Wednesday, 8 May 2013


I had almost forgotten about the subject matter for today's blog post, thankfully I have a notepad of ideas written down to help me remember such things. I'm going to back track slightly for todays story, just a few months back before the summer break became official. To be exact it was somewhere in the month of may I believe, or perhaps might have even been March...ok not so exact. The point of the matter is I was going to my first hardcore punk show featuring Toronto locals B.F.G.s (BunchoFuckingGoofs) opening up for none other than the west coast punk kings of Canada, The Day-Glo Abortions. I went down to the show with my friend Julie AKA "Boots" a female skinhead and one of my closest friends. I can't even remember if we bussed it down or got a ride but regardless we made it there.

The show was at "The Siboney Club" on Augusta, right in the heart of Kensington Market. B.F.G.s opened things up with their own brand of punk rock, and musically they didn't really do much for me, but I couldn't deny they put on one hell of a performance. At one point they brought out some old T.V. sets and placed them centre stage, then their vocalist "Steve Goof" proceeded to start smashing the televisions with a sledgehammer! There was glass and debris flying everywhere, and in such a tiny environment it was hard to dodge the air born shrapnel.

The venue was small, dark and smokey, and I loved it. Nothing beats seeing a great band in such a small, intimate setting, and the electricity in the air was undeniable. So much in fact that I couldn't resist the urge to get into a mosh pit for my first time. Day-Glos were only two songs in when I jumped in the action. The slow, skanky riff of "Fuck Satan to Death" was just too groovy to deny. I think I made it one or two full rotations around the circle pit before I was knocked up side the head by two size ten Doc Martens that adorned the skinhead who decided it was a good idea to stage dive feet first into the crowd.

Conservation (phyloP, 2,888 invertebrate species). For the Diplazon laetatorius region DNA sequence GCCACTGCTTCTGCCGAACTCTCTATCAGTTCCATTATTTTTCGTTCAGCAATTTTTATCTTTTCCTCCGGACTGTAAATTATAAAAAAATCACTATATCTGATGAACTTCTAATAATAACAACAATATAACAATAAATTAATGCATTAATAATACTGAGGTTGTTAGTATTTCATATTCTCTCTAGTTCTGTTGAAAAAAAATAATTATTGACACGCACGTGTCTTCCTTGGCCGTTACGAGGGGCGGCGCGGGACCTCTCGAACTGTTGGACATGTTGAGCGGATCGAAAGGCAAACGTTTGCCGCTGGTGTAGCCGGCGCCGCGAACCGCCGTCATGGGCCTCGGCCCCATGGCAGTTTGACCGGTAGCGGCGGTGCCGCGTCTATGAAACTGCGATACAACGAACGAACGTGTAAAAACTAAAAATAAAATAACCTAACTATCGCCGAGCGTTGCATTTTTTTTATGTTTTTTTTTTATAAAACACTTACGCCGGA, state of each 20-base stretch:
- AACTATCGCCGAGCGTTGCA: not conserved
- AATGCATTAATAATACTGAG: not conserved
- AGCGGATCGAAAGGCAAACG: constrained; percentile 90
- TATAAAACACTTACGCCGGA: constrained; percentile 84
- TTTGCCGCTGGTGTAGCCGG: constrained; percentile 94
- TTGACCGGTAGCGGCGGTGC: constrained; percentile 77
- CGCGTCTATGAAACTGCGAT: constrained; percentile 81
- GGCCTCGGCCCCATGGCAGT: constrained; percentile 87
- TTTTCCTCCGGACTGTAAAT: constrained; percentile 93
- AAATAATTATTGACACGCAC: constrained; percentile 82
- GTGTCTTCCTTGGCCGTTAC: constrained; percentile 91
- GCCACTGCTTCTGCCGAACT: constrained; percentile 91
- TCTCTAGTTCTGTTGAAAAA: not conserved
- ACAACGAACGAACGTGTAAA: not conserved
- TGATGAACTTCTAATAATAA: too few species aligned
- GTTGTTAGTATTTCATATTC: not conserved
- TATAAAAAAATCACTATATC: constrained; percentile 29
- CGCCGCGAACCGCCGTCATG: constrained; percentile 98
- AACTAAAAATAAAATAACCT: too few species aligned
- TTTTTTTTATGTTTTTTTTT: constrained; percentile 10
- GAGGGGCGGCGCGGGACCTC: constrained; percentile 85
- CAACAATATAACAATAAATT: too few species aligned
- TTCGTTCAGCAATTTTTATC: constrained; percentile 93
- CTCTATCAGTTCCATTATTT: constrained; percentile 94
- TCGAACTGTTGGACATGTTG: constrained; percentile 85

I was dizzy, disoriented, and somewhat deflated by this. I stood on the sidelines for a few songs collecting my marbles and straightening my brain waves out. Once again the music took over my soul and I was right back in the action moshing and slamming away. I never left that pit for the rest of the show, and as battered and as bruised as I was, the adrenaline flowing through my body easily masked any signs or feelings of pain, which were unnoticeable until the following morning, but in the heat of the moment I was a bulletproof tiger.

Being in that pit gave me a wave of feelings and emotions. Even though we were all in there banging it out with fists and feet a flying, there was definitely a sense of unity amongst everyone. If somebody fell and hit the floor, there were a dozen hands out reached to help pick them up. Each individual was their own ball of energy, but we were all combined as one to create a huge electrical charge in the room. I felt completely un judged, I felt like I was apart of something special, i felt like the tribes of the moon embraced me, and most importantly I felt a sense of belonging. I was finally home...

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